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Olowokandi Is Making Big Strides

Pro basketball: Once awkward 7-foot center is becoming a force for the Clippers. Re-signing him is considered key to team's future.

March 29, 2002|ELLIOTT TEAFORD | TIMES STAFF WRITER

He was once languid, but now he's driven. He was awkward; now he's smooth. He was timid; now he's fearless. He was an afterthought; now he's a go-to guy. He was booed; now he's cheered.

Perhaps the day Clipper center Michael Olowokandi's game changed coincided with the day his life changed.

Arrested in the early-morning hours of Dec. 1 after a scuffle with a former girlfriend, Olowokandi spent the rest of the night in the Manhattan Beach jail. The Los Angeles County district attorney declined some weeks later to file charges against him, but the experience was difficult for him.

"Obviously, it alters who you are to a certain extent," said Olowokandi, 26, who stands 7 feet and weighs 270 pounds. "It was an unfortunate situation. I'm still friendly, cordial with her. She didn't use good judgment. She said things to the police to get at me. Did it change my perception of people? I can't let things change who I am. I guess I should be more careful with people. I am a trusting person by nature.

"I'd hate to be in a position that when basketball is over I've become a changed person, that I'm not a fun-loving person."

It has been obvious to longtime observers of Olowokandi that he has become more assertive on the basketball court since his arrest. He appears to be more willing to stand up for himself.

Olowokandi got into an altercation with Shaquille O'Neal in the closing moments of the Clippers' loss March 15 to the Lakers, then suggested to reporters that O'Neal "needs to grow up." He became so angry at a referee's decision in Tuesday's loss to the Sacramento Kings that he kicked the ball the length of the court, drawing a technical foul. He also has become more of a floor leader, taking his teammates to task for all manner of transgressions.

"It's truly a remarkable turnaround," said Bill Walton, a TV commentator and former NBA standout. "Here's a guy who didn't seem all that interested in playing basketball, much less being a top player. Industriousness and enthusiasm, two cornerstones of John Wooden's 'Pyramid of Success,' were two traits that I didn't associate with Michael Olowokandi."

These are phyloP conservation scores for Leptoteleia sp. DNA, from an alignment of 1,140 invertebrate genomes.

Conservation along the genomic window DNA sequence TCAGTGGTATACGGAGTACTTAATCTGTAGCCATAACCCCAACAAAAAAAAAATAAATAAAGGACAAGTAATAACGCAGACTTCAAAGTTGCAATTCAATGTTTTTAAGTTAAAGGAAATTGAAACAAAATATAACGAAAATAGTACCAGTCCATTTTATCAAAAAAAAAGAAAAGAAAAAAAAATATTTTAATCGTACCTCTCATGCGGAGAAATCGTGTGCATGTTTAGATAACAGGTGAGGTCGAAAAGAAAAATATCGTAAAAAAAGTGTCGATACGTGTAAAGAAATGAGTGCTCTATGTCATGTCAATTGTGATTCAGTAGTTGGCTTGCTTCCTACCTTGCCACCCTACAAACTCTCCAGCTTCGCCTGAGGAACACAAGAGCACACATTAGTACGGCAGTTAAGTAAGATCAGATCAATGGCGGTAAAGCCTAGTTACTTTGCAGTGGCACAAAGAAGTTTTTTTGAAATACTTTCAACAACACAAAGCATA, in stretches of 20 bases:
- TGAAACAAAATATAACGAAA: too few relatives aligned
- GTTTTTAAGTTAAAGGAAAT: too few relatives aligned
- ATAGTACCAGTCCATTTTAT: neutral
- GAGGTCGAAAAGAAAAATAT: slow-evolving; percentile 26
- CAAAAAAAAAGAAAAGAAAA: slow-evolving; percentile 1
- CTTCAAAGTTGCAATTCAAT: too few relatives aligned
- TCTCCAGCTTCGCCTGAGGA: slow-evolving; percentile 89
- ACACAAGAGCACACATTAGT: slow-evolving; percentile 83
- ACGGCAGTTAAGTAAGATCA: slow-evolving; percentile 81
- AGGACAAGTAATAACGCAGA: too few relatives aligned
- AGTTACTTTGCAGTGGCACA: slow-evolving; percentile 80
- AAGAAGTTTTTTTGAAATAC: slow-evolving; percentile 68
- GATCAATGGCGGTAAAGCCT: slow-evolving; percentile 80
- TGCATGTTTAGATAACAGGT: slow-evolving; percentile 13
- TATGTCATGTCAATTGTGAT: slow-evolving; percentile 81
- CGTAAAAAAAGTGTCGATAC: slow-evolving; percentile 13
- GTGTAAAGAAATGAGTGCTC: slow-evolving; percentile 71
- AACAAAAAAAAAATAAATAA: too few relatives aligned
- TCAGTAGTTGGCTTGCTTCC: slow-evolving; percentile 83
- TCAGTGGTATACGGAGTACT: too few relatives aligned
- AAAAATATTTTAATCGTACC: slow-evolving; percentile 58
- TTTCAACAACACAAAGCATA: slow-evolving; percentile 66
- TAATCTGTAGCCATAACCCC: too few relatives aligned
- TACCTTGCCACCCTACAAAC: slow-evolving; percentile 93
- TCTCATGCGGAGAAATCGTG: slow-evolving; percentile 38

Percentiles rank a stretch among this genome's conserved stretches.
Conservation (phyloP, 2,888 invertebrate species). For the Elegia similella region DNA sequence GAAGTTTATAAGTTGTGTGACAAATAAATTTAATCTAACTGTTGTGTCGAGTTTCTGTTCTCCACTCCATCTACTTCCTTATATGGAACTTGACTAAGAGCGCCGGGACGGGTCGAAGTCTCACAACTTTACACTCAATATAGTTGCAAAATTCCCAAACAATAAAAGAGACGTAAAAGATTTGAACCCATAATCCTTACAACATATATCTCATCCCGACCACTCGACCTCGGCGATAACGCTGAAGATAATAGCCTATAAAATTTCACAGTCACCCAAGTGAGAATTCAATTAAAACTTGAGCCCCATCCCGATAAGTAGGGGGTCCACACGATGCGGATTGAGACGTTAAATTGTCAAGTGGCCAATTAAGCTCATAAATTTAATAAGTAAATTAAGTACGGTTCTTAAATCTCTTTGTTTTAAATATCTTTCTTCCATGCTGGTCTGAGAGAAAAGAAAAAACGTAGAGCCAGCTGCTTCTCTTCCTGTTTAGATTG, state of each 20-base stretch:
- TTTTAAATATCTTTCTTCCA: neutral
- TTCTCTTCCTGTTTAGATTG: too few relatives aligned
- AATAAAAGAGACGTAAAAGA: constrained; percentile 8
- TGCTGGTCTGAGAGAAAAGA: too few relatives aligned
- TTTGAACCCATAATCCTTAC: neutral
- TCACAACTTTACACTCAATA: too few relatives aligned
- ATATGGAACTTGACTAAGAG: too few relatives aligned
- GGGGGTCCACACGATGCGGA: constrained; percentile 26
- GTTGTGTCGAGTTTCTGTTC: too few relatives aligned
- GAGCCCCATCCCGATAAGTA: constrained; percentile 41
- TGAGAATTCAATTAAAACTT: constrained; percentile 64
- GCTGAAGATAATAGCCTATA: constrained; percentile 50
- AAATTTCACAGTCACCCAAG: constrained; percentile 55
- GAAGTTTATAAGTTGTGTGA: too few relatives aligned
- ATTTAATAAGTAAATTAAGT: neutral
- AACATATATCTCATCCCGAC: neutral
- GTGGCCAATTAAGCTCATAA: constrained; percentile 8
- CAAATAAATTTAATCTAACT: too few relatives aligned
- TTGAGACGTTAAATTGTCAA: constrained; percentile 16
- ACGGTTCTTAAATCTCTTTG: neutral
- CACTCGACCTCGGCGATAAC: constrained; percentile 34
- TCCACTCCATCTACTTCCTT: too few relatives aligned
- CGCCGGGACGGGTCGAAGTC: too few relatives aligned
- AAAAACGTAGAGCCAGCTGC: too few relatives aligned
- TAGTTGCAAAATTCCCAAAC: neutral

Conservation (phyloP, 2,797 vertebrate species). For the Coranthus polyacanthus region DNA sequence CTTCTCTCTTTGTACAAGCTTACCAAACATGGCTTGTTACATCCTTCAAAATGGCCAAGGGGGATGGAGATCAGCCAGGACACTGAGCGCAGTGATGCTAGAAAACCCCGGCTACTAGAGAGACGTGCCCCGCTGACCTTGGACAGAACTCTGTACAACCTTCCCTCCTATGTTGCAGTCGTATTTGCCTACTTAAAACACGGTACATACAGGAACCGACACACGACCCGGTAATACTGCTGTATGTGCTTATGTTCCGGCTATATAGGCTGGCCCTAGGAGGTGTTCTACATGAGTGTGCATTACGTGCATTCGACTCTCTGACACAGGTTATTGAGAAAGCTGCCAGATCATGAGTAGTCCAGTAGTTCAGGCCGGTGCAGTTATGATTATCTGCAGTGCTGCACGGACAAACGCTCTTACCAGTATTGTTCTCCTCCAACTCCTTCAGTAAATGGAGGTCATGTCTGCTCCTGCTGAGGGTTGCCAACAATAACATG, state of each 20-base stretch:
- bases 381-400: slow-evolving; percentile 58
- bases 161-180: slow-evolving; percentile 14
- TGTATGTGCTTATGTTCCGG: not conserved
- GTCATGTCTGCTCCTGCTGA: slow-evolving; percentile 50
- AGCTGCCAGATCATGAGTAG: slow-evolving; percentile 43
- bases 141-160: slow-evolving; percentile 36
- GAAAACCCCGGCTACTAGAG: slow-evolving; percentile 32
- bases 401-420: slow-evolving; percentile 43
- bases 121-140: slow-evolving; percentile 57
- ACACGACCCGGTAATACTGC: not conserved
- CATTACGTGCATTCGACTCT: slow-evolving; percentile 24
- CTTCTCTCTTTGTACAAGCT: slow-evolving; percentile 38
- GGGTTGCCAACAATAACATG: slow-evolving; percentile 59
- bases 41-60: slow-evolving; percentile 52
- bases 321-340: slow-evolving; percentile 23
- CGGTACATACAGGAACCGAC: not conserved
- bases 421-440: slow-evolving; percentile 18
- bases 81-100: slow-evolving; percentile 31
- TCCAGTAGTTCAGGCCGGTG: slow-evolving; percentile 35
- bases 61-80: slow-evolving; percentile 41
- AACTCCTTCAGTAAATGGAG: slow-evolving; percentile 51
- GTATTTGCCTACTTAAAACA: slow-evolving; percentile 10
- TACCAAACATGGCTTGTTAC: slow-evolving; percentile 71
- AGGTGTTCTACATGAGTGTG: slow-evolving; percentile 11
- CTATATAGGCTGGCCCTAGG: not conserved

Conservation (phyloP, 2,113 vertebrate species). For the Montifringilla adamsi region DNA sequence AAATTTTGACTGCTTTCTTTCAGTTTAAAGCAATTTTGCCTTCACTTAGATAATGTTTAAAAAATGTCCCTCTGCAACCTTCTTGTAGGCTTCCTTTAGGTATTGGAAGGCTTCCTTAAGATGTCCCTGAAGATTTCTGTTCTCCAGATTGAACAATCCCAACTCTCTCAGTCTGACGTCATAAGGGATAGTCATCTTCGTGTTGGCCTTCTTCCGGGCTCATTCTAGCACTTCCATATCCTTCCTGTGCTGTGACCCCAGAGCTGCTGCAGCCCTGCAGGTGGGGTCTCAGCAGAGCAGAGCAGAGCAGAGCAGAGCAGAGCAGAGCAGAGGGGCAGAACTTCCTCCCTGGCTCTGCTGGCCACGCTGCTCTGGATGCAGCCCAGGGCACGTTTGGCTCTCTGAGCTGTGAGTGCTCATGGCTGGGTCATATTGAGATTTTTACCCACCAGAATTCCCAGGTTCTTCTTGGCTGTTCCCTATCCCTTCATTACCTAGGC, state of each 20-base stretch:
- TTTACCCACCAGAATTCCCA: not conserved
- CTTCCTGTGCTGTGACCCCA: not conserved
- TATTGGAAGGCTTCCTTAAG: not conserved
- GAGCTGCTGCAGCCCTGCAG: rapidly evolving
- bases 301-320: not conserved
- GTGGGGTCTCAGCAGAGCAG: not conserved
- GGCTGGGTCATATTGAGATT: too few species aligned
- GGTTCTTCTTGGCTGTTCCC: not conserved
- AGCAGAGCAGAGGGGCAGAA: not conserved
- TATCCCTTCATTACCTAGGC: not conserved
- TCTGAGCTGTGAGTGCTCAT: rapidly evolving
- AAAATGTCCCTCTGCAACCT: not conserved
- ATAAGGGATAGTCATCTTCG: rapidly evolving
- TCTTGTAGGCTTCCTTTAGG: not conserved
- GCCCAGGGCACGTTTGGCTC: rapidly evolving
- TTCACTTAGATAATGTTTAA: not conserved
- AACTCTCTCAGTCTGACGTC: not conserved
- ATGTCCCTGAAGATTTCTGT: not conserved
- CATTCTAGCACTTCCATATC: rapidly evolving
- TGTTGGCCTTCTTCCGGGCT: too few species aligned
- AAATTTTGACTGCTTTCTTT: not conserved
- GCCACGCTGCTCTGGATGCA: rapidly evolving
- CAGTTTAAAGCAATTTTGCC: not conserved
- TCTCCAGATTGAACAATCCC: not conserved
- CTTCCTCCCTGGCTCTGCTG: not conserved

Consider that Olowokandi had only seven 20-point games during his first 31/2 seasons in the NBA but has eight since Jan. 28, including a career-best 30 points in a March 8 victory over the Chicago Bulls. He is averaging 16.2 points and 10.8 rebounds in 13 games this month. His overall averages this season are 10.2 points and nine rebounds.

Question is, has Olowokandi's metamorphosis from "robotic stiff," in the words of Walton, to "showing his competitive fire" (Walton again) ensured his swift departure from the Clippers? Will he be too good to keep beyond this season or next?

There has been much speculation about Olowokandi's future in recent weeks and there's certain to be more. If he's not signed to an extension, he'll be a restricted free agent July 1, with the Clippers able to match any outside offer.

Olowokandi said last week that he has heard nothing from his agent, Bill Duffy, or Clipper management about a new contract. But he's not worried--at least not yet.

Certainly, it wouldn't be the first time a professional athlete was motivated to improve his play because he sought the security of a bigger and better deal.

But Olowokandi insisted he is focused on a game he is only now, in his seventh season of organized play, beginning to master. He's leaving the contractual matters to his agent.

Besides, the Clippers are locked in their first playoff chase since 1996-97, and as remarkable as it sounds, Olowokandi is helping to lead them. Anyone who has seen Olowokandi wheel and deal on the low block in the last few weeks has been impressed.

"I thought Olowokandi was incredible," San Antonio Coach Gregg Popovich said after watching him score 26 points and take 17 rebounds in the Spurs' victory over the Clippers on Monday. "He definitely was all over the floor. He really kept us honest down there and really made a game of it."

Walton thought so much of Olowokandi's play that he sought him out after the game to offer a few kind words. "I told him, 'Michael, congratulations, you've become a real basketball player,'" Walton said.

Clipper forward Corey Maggette put it another way: "I feel Michael Olowokandi has improved 300% from where he started. He has become a dominant big man. The sky is the limit for him. But they still need to pay him that money."

In many ways, Olowokandi is a test case for just how serious the Clippers are about keeping perhaps the NBA's best young team together until it fulfills its potential. Olowokandi's growing presence in the middle has allowed All-Star Elton Brand to concentrate on his more natural position, power forward. Brand already has said that his future with the team is tied to Olowokandi's.

Clipper General Manager Elgin Baylor wants to keep Olowokandi in the fold.

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